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plea bargain

The government may offer the defendant in a DUI/DWI criminal prosecution a plea bargain or “deal” to avoid the time, cost, and risk of failing to secure a conviction at trial—and the defendant may accept such a plea deal to reduce the risk of a greater sentence. A defendant may only plead guilty if they actually committed the crime and admit to doing so in open court before the judge. When the defendant admits to the crime, they agree they are guilty and agree that they may be sentenced by the judge presiding over the court—the only person authorized to impose a sentence.

Sometimes the defendant and the government/prosecution agree that the defendant will plead guilty—sometimes to lesser charges than the defendant is facing—and agree what the punishment will be—subject to the court’s approval of the plea deal. And sometimes the defendant will agree to plead guilty and the government/prosecution will agree not to recommend an enhanced sentence—but it is up to the judge to determine how the defendant will be sentenced or punished.

If a defendant pleads guilty there is no trial and the next step is to prepare for a sentencing hearing.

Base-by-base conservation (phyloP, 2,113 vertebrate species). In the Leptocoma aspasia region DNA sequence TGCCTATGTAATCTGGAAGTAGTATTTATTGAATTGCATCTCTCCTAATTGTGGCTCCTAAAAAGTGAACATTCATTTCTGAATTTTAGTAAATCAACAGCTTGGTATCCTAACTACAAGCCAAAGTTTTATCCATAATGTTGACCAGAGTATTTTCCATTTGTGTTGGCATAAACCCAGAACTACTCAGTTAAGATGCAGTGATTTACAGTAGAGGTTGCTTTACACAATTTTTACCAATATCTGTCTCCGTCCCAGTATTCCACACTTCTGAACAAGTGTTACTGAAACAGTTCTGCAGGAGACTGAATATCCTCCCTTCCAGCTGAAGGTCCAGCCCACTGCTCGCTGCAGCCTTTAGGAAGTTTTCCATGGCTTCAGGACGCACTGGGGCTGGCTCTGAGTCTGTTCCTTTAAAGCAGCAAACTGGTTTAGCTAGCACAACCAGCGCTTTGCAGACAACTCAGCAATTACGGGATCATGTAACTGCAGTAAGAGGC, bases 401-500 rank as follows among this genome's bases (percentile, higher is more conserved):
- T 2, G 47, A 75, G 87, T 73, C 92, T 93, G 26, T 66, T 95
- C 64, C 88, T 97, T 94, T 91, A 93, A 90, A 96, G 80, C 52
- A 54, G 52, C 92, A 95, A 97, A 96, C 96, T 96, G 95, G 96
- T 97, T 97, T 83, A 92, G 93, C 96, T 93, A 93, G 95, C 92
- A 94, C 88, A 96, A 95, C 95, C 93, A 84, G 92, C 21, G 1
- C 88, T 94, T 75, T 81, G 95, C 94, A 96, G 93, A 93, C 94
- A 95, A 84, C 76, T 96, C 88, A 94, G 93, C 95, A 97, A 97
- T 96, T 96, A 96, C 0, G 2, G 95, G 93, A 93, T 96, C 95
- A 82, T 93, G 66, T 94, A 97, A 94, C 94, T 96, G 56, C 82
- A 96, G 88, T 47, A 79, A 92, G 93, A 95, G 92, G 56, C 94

In Texas, plea bargaining is a common practice in DUI/DWI criminal prosecutions. The government may offer a plea deal to the defendant to avoid the uncertainties of a trial, and the defendant may accept this offer to potentially receive a lighter sentence than if convicted at trial. A defendant can only plead guilty if they truly committed the offense and must admit to it in open court. The judge is the only authority who can impose a sentence. Plea agreements may involve the defendant pleading guilty to lesser charges or the prosecution agreeing not to seek an enhanced sentence. However, the final sentencing decision rests with the judge, even if both parties have agreed on a recommended punishment. Once a guilty plea is entered, the case proceeds to a sentencing hearing, bypassing the trial phase.

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